EMCO released version 6.0 of their Ping Monitor, a client/server Windows solution that uses ping and the ICMP protocol to assess host availability. EMCO Ping Monitor is available in both free and paid editions.

Here's the situation: in the past week, your boss has surprised you by telling you that he was unable to access three internal infrastructure servers and one of your public web servers. Because you looked unprepared, you need to ensure that you always know whether the servers you manage are available so this situation never happens again.

EMCO Software built an entire product on the venerable Internet Control Message Protocol (ICMP), the go-to utility protocol of the TCP/IP suite. EMCO Ping Monitor is now at version 6, and it sports two standout new features: The Professional and Enterprise editions both run as a Windows service, as shown in the next screenshot.

EMCO Ping monitor runs as a Windows service

EMCO Ping monitor runs as a Windows service

The good news here is that you can continue monitoring even if your Ping Monitor server is in a logged-off state with no active administrator present. The second new feature is that the Enterprise Edition is now a true client/server application, which means that multiple clients can communicate with the server concurrently.

Connecting to a remote Ping Monitor server

Connecting to a remote Ping Monitor server

The new features above may not mean much if you're new to the software, so let's get the product installed and see what it can do for us.

Installation and configuration ^

You can download any of the three editions from the EMCO download page. For this review, I downloaded the 30-day Enterprise Edition free trial. This small-footprint server uses a "thick" client management application and a SQLite database back-end.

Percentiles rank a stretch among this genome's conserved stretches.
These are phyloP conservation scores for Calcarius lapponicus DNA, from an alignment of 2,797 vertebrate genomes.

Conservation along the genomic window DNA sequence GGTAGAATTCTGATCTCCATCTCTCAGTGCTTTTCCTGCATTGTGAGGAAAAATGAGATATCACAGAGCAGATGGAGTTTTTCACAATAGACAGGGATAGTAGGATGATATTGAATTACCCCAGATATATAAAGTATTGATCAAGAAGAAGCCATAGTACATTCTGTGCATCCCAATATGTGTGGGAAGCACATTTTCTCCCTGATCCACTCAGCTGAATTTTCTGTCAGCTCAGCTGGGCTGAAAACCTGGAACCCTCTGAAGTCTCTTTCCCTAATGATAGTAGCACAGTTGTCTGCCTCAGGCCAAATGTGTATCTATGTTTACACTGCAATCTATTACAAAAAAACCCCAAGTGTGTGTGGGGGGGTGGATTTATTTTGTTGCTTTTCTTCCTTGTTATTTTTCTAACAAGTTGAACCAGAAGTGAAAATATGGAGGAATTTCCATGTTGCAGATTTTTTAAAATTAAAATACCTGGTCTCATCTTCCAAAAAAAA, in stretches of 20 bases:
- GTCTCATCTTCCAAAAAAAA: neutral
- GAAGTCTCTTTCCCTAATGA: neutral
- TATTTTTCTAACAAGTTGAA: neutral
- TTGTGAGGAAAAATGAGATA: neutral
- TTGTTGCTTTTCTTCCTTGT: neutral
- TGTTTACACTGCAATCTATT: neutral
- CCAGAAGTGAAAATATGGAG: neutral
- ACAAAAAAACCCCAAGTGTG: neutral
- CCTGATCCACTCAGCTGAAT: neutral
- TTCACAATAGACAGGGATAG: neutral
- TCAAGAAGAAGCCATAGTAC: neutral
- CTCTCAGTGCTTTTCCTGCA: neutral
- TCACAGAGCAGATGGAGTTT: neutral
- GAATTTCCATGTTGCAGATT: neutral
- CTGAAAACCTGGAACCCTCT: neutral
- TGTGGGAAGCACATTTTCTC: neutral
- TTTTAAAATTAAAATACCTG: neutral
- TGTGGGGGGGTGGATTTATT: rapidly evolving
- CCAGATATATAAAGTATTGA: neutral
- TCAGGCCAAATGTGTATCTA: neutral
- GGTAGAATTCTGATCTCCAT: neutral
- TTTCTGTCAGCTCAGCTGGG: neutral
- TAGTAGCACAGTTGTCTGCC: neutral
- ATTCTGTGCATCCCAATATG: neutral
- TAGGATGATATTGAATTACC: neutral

Your installation choices are:

  • Whether to install the server and client applications on the host
  • Whether to install only the client application
  • What your environment size is (up to 100, 1,000, or more than 1,000 monitored hosts)
  • How you want ping to behave (intervals, ping count, etc.)
  • Whether you want to specify a gateway (another host that can validate that the Ping Monitor server itself hasn't lost its network connection)
  • Where your e-mail server is and to which accounts to send alerts

After installation, you're ready to verify your preferences and start monitoring hosts! You can access the application preferences either from within the management application or from the notification area as shown in the next screen capture:

Accessing program preferences

Accessing program preferences

You may need to adjust host firewall rules to allow incoming ICMP Echo Request messages. On Windows Server and Client hosts, you can do this from an elevated command prompt with a single netsh command:

netsh advfirewall firewall add rule name="ICMP Allow incoming V4 echo request" protocol="icmpv4:8,any" dir=in action=allow

Performing ping monitoring ^

Now we fire up the EMCO Ping Monitor management application and add some hosts. Check out the Add Hosts dialog in the next figure; I'll explain each step in the process:

Adding a monitored host

Adding a monitored host

  • General: Scan either an individual host or an IP address range.
  • Monitoring: Accept program-wide ping options or override for this scan.